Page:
All pregnant women in the U.S. should be assessed for possible Zika exposure during every prenatal visit, the Centers for Disease Control and Prevention said Monday.

The advice from the CDC came as federal health officials also urged women who are pregnant or are considering becoming pregnant to avoid a Miami neighborhood that is the site of a Zika outbreak. Zika can cause catastrophic birth defects in developing fetuses, including microcephaly, which results in an abnormally small skull and, in most cases, incomplete brain development.

The CDC has warned pregnant women since January to avoid areas with Zika outbreaks. Until now, those travel warnings were limited to foreign countries and U.S. territories, such as Puerto Rico and the U.S. Virgin Islands.

Now, the CDC warns pregnant women to avoid the Wynwood neighborhood in Miami, where 14 people have been infected with Zika. That move appears to be unprecedented in CDC history.

While pregnant women don’t automatically needed to be tested for Zika, health care providers should ask women about recent travel, as well as any travel by her sexual partner.  Those who should be tested include pregnant women with symptoms of Zika, which include a fever and rash, as well as pregnant women who may have been exposed through travel or sex, according to the CDC.

Pregnant women who live in or frequently travel to Wynwood to be tested for Zika in the first and second trimester, the CDC said.

Although Zika is mostly spread by mosquito bites, both men and women can transmit the virus through sex.

The CDC advises all pregnant women to avoid mosquito bites, through wearing long sleeves and insect repellent, especially if they live in an area with the main mosquito species that spreads Zika, the Aedes aegypti. These mosquitoes live in 30 states and several territories, including Puerto Rico.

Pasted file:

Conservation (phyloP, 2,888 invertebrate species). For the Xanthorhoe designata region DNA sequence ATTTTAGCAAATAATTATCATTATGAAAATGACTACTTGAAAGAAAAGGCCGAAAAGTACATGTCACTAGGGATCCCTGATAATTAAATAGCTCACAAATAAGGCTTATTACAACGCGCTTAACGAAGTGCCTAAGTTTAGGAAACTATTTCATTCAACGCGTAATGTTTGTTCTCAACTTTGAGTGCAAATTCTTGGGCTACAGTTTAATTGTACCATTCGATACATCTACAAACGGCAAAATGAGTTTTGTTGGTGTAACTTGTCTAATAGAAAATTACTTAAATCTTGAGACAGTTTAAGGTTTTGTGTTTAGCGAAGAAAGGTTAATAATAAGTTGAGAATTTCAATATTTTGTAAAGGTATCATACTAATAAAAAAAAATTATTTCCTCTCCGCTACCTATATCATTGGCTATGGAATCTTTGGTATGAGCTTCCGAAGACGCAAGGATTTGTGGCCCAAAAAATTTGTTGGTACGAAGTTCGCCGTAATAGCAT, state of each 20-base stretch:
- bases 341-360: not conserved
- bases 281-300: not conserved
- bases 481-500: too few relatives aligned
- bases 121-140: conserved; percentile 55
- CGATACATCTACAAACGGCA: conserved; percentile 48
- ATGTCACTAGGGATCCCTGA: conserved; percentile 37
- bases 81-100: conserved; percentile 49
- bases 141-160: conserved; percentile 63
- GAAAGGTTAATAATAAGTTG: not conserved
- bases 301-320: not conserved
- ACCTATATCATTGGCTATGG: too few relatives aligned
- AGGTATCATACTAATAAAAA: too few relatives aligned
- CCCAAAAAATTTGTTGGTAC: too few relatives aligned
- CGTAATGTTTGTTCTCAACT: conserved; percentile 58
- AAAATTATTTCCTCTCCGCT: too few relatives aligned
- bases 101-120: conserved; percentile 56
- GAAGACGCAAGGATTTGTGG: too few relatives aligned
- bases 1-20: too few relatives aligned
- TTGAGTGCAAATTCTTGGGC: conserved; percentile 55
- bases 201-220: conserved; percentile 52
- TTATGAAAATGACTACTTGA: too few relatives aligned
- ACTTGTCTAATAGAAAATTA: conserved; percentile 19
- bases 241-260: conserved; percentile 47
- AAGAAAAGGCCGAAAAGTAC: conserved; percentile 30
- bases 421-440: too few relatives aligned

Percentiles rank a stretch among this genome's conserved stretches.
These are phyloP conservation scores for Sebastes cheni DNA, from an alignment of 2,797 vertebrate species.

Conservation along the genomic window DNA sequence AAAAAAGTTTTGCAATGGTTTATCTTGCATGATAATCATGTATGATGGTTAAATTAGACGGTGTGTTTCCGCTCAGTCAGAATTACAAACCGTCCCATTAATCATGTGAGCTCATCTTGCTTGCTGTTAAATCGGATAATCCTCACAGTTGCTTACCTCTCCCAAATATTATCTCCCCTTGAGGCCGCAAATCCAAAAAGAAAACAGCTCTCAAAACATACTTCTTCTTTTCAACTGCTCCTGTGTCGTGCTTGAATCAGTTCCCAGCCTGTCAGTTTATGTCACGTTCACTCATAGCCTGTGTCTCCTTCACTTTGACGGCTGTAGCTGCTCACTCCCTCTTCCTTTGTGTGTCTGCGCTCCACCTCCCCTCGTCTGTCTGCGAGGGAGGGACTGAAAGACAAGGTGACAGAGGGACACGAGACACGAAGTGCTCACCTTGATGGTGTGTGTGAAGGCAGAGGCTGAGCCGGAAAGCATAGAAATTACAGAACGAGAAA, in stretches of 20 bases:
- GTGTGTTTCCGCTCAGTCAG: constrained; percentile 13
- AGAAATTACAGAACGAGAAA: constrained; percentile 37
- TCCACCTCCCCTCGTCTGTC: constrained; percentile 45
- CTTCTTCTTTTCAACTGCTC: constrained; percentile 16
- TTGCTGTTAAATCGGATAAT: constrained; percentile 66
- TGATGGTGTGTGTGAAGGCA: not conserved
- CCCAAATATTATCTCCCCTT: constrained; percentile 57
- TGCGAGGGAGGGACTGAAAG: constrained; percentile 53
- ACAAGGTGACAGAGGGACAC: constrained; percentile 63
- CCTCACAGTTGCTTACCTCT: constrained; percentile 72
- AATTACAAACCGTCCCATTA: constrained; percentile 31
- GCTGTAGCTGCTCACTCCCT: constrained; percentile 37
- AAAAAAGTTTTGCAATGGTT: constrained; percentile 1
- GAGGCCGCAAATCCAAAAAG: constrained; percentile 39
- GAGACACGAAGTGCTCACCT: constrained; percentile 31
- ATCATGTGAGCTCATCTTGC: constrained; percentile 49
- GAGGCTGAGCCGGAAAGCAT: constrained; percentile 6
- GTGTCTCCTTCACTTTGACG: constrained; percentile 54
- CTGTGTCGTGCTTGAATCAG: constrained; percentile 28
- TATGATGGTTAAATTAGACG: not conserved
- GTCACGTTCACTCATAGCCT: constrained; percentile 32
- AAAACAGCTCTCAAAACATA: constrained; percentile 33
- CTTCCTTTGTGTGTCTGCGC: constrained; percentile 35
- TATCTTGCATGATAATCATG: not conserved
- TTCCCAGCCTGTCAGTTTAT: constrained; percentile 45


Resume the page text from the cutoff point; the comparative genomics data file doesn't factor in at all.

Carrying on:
The CDC also advised the sex partners of pregnant women to protect these women from Zika infection.

Sexual partners of pregnant women who have traveled to Wynwood, or other areas with Zika outbreaks, should use condoms or other barrier methods for the rest of a woman’s pregnancy, the CDC said.

Couples planning to become pregnant should also consider their risk of Zika, the CDC said.

Women and men who have traveled to Wynwood since June 15 should wait at least eight weeks before trying to conceive a child, according to the CDC. Women and men who live in Wynwood or frequently travel there should talk to their health care provider.

The new Miami-related health advice is similar to the recommendations that the CDC have given people who’ve traveled to other parts of the world with Zika infections, said Henry Wu, an assistant professor of infectious diseases at the Emory University School of Medicine in Atlanta.

“It’s a very reasonable thing to do,” Wu said. “The number of cases that they’ve diagnosed is enough to suggest that there was a significant amount of transmission going on. We do know that about four in five cases has no symptoms, so we need to assume there could be many more.”

Jeffrey Klausner, a professor of medicine and public health at the UCLA David Geffen School of Medicine, also described the CDC advice as sensible, given the risks to developing fetuses.

“Deferring pregnancy or using condoms with possibly infected partners makes sense,” Klausner said.  “Condom use during pregnancy will also reduce the risk of common STDs.”

Although the Zika virus can be devastating to unborn babies, it is not usually dangerous for adults. Women who are infected are believed to become immune for life. Scientists don’t believe that Zika infections can harm future pregnancies, said Peter Hotez, dean of the National School of Tropical Medicine at Baylor College of Medicine in Houston.

To be safe, the CDC said that women who have Zika should wait at least eight weeks before trying to get pregnant.

Doctors don’t know how often sexual transmission of Zika occurs, Klausner said. Although scientists don’t know exactly how long the Zika virus can survive in semen, studies have found viral genetic material in semen for several weeks after men were infected. Based on that evidence, the CDC advises men with Zika to wait at least six months before trying to conceive.